Occurs from a single, identifiable event, usually during adulthood. One can remember the event and it can be relived. At that moment the nervous system is triggered and there is an overwhelming feeling that you are in mortal danger. The survival mechanism is set in motion again and again: flee, fight, freeze of collapse. This is PTSD.
It’s the kind of trauma we’ve probably all heard of. We know the stories of veterans, refugees, people who experience robberies, have to experience sexual violence, etc. Violent and life-threatening situations that can turn people into a fearful wreck from one moment to the next. It affects their whole life and that of the people around them. The fear is in the body and flares up at the slightest trigger.
Fortunately, there is a lot of attention for this form of trauma and good treatment methods are available. Such as, for example, EMDR, Internal Family Systems Therapy, Sensorimotor psychotherapy and the studies for treatment with MDMA are advanced. In regular health care, unfortunately, treatment is still mainly done with various forms of therapy that focus on changing thinking and behaviour, such as Psychotherapy, CBT and Schema Therapy. Even reliving therapies are offered while modern research shows that this will make the trauma experiences worse or will even re-traumatise. The body is not involved in these methods. The idea is still that the cognitive brain determines and controls everything.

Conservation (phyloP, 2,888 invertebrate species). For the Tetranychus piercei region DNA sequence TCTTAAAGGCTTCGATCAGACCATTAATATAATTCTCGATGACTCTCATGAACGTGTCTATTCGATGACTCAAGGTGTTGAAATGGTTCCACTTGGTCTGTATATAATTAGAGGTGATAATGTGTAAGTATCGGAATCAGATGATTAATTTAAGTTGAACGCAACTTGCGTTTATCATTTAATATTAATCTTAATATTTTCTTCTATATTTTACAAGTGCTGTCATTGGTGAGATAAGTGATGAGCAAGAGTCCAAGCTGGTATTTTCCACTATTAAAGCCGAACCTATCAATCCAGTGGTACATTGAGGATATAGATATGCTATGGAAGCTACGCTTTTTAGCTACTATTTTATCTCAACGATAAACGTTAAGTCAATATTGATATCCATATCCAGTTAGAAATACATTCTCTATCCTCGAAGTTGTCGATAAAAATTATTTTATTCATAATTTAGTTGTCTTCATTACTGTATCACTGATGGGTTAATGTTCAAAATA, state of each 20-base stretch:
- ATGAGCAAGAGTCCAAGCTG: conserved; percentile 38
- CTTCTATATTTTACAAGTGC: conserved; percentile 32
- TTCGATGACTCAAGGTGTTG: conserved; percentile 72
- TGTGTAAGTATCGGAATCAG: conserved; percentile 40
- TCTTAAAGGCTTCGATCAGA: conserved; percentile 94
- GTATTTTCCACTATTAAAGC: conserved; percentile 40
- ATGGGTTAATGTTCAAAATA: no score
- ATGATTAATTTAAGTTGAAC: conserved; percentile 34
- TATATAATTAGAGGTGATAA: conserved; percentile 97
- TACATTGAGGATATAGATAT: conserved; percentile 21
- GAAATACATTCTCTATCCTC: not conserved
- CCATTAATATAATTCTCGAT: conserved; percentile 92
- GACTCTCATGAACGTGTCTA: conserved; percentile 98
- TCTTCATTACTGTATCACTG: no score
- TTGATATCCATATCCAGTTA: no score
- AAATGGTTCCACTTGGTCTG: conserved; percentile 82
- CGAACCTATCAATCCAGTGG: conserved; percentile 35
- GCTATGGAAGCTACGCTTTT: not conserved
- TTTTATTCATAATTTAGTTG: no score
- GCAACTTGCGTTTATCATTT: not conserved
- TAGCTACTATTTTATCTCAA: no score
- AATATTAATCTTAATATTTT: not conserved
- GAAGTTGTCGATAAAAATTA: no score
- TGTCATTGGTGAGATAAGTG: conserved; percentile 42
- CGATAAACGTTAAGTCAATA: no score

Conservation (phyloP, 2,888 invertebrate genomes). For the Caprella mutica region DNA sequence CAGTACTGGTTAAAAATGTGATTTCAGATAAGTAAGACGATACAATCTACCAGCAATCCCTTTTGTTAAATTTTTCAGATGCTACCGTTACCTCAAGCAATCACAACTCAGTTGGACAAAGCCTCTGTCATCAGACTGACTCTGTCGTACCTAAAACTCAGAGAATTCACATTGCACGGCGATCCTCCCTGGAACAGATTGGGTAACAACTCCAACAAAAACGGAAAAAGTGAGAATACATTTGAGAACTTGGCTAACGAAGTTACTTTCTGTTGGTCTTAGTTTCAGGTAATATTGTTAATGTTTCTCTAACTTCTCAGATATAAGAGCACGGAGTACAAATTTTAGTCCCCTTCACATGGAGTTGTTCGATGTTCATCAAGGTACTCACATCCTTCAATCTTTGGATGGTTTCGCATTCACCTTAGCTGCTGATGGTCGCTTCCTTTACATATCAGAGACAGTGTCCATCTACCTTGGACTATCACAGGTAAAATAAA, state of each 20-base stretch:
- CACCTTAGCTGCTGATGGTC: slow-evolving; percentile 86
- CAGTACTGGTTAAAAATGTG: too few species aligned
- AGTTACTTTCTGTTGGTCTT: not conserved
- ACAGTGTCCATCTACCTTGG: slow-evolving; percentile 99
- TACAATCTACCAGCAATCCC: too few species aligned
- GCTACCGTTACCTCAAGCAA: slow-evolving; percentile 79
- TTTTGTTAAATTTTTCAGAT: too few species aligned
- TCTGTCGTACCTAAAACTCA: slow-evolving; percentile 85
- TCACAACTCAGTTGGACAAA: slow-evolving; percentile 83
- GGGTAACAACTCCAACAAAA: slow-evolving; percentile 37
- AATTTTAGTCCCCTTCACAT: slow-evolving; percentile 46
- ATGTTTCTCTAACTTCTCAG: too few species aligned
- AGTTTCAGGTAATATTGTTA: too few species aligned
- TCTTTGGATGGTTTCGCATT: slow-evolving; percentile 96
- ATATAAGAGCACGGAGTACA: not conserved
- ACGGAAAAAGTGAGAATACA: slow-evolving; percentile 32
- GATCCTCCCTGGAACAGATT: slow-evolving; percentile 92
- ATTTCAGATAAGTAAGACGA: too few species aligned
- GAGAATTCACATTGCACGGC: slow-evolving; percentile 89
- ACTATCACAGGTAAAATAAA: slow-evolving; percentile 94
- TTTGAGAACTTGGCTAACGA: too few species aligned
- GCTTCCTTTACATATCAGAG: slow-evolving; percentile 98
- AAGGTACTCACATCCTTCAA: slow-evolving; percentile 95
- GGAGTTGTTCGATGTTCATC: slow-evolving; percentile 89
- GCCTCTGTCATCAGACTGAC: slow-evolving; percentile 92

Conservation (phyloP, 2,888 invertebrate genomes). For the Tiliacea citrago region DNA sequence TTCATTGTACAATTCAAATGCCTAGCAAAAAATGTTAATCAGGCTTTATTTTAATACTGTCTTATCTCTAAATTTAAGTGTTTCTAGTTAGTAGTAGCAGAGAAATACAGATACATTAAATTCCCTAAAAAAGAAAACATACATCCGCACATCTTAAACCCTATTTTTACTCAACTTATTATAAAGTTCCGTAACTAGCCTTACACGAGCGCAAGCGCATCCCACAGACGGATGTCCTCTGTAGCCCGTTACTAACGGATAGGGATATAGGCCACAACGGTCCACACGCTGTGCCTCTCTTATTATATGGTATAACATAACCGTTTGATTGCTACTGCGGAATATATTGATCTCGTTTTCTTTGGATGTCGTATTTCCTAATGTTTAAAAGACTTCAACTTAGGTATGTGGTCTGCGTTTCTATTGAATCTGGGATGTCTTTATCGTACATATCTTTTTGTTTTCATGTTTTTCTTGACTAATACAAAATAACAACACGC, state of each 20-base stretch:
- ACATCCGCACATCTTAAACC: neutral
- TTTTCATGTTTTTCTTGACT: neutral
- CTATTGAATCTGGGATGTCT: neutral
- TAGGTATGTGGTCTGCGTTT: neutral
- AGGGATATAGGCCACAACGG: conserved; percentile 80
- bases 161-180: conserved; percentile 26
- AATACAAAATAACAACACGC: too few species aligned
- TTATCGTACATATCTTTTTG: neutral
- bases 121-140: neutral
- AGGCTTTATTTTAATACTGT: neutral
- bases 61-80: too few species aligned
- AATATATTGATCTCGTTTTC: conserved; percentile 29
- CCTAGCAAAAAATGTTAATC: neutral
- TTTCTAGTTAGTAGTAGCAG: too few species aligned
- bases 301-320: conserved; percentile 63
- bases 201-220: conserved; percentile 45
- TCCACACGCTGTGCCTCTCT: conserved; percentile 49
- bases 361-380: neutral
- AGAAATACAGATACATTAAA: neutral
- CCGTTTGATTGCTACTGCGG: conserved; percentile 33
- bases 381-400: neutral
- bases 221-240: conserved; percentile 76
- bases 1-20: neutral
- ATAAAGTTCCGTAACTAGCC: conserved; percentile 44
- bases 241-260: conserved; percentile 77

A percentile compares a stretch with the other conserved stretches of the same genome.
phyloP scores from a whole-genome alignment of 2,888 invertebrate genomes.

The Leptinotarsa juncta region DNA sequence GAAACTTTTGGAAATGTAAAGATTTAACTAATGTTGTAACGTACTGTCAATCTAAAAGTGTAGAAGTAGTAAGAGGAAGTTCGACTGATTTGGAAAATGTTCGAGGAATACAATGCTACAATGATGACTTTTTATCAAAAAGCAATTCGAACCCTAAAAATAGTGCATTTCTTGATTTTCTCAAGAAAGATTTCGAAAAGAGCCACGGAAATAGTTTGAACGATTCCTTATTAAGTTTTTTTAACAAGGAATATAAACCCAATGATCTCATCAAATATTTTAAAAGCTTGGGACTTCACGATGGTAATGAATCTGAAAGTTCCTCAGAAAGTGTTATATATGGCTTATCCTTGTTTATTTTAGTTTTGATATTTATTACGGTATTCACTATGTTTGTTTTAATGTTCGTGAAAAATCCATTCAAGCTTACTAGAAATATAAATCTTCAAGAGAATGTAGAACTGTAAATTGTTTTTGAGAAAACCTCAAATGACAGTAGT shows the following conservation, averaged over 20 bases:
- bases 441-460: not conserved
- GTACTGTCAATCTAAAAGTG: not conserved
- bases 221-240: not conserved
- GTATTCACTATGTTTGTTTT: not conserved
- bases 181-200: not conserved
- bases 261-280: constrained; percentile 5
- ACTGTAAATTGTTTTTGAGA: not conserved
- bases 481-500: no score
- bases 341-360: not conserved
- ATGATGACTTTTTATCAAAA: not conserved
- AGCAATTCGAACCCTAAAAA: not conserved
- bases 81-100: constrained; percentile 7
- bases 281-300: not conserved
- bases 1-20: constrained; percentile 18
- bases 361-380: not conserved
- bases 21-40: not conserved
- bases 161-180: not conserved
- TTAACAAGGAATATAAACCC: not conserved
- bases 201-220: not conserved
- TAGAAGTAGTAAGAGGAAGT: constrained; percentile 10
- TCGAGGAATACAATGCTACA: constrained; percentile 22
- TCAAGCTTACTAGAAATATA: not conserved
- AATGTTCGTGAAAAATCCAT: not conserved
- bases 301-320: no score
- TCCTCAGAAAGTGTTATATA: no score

Thanks to intensive research in neurobiology with brain scans, we now know a lot about how trauma and the stress reactions affect the brain, and therefore also which treatments are effective and which are less effective. Because these scans clearly show that the prefrontal cortex (the part where memory, speech and analytical capacity is located) in particular is offline during stress, these cognitive behavioral therapies usually do not work sufficiently.
Within the Trauma Informed movement that originated in the US, led by the native Dutch Bessel van der Kolk, a lot of attention is paid to precisely this somatic (physical) approach to healing trauma. The starting point here is observing negative feelings in a safe way without overwhelming. When EMDR is done right it has this same goal; being able to process events in a safe state of being, without being overwhelmed.